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Trickett on track for the fairytale
Libby Trickett reacts after swimming the final leg of the women's 4x100m freestyle relay. Picture: Getty Images.

The comeback has been completed and it could put Libby Trickett among the greats.

The veteran Australian is a chance to retire from the sport with a fourth Games gold medal, equalling the record haul of Dawn Fraser, after playing her part in the Dolphins’ women’s 4x100m freestyle relay success at the London 2012 aquatic centre.

Trickett, at her third games and waist-deep in a return to the pool following a premature retirement three years ago, swam the final leg of the Australians’ race, touching the wall at 3min 36.34 to send her team to the top of the event qualification board.

However the Australian band, which also featured Emily Seebohm, Brittany Elmslie and Yolane Kukla, were only 0.19sec ahead of Team USA.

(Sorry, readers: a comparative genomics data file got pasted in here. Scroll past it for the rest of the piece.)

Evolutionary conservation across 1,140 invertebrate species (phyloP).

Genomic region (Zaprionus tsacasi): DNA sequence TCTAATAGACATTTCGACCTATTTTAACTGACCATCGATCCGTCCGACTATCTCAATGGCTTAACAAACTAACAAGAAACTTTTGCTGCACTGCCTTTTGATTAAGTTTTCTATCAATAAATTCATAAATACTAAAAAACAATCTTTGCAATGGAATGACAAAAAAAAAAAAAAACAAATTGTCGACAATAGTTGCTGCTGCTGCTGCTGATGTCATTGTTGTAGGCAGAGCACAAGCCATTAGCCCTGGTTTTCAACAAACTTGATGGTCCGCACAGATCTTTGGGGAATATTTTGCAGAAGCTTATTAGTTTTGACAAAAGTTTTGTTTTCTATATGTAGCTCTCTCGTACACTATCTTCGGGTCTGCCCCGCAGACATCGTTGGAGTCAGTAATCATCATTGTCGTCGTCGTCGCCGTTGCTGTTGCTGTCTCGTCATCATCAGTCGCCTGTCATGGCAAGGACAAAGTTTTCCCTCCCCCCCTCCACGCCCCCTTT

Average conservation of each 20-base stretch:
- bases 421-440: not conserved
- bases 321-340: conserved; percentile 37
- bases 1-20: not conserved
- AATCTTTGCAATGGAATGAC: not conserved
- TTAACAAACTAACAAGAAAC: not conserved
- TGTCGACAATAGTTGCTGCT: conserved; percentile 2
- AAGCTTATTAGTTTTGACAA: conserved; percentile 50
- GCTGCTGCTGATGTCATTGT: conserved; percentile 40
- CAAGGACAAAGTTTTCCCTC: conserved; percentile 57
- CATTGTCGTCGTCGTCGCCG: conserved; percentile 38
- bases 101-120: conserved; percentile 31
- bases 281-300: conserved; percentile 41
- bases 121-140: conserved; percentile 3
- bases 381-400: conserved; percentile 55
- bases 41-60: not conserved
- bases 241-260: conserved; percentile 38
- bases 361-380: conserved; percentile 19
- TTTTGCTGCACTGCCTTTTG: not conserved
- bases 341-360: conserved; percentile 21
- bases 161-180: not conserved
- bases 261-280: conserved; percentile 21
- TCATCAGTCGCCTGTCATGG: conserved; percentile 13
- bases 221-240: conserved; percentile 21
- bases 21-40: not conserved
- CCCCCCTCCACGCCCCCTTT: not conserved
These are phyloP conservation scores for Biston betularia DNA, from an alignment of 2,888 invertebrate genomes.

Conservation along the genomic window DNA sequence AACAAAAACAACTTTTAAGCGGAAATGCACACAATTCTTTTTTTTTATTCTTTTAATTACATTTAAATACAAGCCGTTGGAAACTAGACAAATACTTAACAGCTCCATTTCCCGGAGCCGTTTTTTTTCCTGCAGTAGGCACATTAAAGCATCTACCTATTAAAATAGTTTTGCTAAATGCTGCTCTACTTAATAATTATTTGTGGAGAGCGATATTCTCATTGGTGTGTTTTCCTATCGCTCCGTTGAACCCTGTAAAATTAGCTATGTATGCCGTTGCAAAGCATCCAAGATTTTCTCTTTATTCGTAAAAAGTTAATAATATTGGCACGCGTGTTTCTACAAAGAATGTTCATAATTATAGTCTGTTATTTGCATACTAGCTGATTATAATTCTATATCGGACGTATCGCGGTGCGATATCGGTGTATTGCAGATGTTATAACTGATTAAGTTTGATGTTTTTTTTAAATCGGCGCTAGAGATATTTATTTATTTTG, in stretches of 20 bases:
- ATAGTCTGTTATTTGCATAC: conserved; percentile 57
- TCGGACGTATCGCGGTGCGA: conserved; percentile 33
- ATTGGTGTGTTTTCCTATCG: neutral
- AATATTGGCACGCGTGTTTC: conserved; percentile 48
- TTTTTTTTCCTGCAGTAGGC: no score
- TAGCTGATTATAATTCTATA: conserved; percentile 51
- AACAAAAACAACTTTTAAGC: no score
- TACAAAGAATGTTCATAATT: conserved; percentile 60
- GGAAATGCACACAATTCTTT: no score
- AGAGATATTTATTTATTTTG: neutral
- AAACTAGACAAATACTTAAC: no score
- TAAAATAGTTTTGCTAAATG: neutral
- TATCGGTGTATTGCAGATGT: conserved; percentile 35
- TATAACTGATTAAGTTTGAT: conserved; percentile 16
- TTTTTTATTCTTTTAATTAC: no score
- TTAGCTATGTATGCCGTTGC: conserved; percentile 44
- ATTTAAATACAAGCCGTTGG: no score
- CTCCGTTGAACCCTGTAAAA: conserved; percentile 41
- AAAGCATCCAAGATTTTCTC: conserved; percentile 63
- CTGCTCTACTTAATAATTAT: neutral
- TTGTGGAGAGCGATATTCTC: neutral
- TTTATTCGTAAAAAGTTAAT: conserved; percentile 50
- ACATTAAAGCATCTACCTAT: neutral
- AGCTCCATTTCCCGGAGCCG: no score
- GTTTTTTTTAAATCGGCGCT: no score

But the Dolphins will bring in Mel Schlanger and Cate Campbell, ranked six and seven in the even this season, for tonight’s final.

Trickett was the second fastest in the Australian team (54.08sec) and it might be enough to earn another swim.

Regardless, Trickett was still share in whatever success the Dolphins generate tonight.

A gold medal will put Trickett on the same level as Fraser, who won four gold medals between the 1956 and 1964 Games.

Only Ian Thorpe (five) has enjoyed more Olympic success.

Trickett, 27, won gold in the 4 x 100m freestyle in Athens and added the 100m butterfly and 4 x 100m medley crowns in Beijing.

There was more joy for Australia earlier in the morning session on day one with Christian Sprenger blitzing the men’s 100m breaststroke heats.

Sprenger came to London to swim an Olympic final.

He will have to reassess his goals this afternoon because the Australian has firmed as a medal prospect at the London with his 59.62sec swim.

Sprenger will swim the semifinal tonight.

Fellow Australian Brenton Rickard, the world record holder in the event, also qualified for the semifinals - but only just.

Rickard, who posted 1min. 00.07sec - a second and a half slower than his personal best, was 14th on the qualification chart.